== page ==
Placemaking is a process, accessible to anyone, that allows peoples’ creativity to emerge. When open and inclusive, this process can be extraordinarily effective in making people feel attached to the places where they live. That makes people more likely to get involved and build shared wealth in their communities.
“Placemaking, applied correctly, can show us new ways to help cultures emerge where openness is not so scary,” notes Dr. Katherine Loflin, the lead project consultant for the Knight Foundation’s groundbreaking study, which showed a significant correlation between community attachment and economic growth. “We could find with consistency over time that it was the softer side of place—social offerings, openness, and aesthetics—that really seem to drive peoples’ attachment to their place. It wasn’t necessarily basic services: how well potholes got paved over. It wasn’t even necessarily for peoples’ personal economic circumstances.”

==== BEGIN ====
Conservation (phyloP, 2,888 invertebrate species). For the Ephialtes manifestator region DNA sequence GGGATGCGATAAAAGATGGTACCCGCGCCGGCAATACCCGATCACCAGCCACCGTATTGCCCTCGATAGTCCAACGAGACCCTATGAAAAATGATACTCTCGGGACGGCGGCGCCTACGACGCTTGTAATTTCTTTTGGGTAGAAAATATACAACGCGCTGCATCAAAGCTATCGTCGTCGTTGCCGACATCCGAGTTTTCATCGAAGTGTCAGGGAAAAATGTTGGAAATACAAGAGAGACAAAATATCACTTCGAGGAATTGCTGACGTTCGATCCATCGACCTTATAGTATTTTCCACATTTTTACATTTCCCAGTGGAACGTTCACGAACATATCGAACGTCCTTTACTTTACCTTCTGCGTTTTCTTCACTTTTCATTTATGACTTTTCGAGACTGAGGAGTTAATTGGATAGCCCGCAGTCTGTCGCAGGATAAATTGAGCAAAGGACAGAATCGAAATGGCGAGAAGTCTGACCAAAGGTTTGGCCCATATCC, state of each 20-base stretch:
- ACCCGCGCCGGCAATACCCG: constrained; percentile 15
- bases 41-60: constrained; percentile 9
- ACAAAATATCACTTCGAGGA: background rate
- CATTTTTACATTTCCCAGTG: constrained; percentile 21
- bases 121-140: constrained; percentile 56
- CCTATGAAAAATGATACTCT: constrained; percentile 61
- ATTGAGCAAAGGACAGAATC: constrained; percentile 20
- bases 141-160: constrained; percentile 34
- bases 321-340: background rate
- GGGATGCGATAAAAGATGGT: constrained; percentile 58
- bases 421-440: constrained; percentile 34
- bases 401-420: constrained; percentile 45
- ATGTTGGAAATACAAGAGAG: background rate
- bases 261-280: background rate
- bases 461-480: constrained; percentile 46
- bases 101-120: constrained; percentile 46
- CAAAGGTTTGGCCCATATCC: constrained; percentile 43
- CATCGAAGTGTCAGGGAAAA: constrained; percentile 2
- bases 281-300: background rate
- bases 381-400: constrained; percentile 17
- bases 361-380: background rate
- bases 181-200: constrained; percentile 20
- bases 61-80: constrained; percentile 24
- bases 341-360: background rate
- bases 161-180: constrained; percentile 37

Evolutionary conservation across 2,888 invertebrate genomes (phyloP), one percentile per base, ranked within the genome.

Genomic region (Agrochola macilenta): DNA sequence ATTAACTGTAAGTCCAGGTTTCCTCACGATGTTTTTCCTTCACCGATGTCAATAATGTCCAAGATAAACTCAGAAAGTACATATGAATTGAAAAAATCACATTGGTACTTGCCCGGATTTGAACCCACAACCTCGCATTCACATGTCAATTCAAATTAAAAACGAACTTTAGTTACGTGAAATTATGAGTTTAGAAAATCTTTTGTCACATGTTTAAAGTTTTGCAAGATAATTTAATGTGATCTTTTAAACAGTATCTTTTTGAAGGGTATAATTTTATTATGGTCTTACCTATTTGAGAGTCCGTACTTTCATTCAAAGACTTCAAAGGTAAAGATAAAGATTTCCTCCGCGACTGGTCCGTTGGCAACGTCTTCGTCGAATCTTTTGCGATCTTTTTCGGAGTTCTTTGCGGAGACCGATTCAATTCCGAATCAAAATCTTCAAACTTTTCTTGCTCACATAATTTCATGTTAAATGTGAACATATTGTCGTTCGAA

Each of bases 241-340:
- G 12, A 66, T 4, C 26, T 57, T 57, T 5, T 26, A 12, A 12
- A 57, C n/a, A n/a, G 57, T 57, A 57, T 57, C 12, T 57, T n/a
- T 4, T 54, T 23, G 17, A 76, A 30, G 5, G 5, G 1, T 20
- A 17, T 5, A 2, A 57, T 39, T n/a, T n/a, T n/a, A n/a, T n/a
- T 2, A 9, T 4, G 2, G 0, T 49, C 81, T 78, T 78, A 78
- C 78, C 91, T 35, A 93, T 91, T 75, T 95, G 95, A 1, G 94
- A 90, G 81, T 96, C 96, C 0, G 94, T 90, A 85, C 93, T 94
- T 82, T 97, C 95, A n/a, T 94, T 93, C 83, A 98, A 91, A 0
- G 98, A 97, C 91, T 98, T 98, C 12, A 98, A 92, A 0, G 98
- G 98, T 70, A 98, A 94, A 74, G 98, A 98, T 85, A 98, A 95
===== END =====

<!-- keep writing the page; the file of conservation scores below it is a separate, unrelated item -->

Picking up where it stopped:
The study’s other key finding was that there is an empirical relationship between higher levels of attachment and cities’ GDP growth.
Placemaking, in other words, is a vital part of economic development. And yet, there has long been criticism that calls into question whether or not this process is actually helping communities to develop their local economies, or merely accelerating the process of gentrification in formerly-maligned urban core neighborhoods. We believe that this is largely due to confusion over what Placemaking is, and who “gets” to be involved. If Placemaking is project-led, development-led, design-led or artist-led, then it does likely lead to gentrification and a more limited set of community outcomes.
Read the complete article for more on the process of placemaking and the roles community members play in creating vibrant spaces...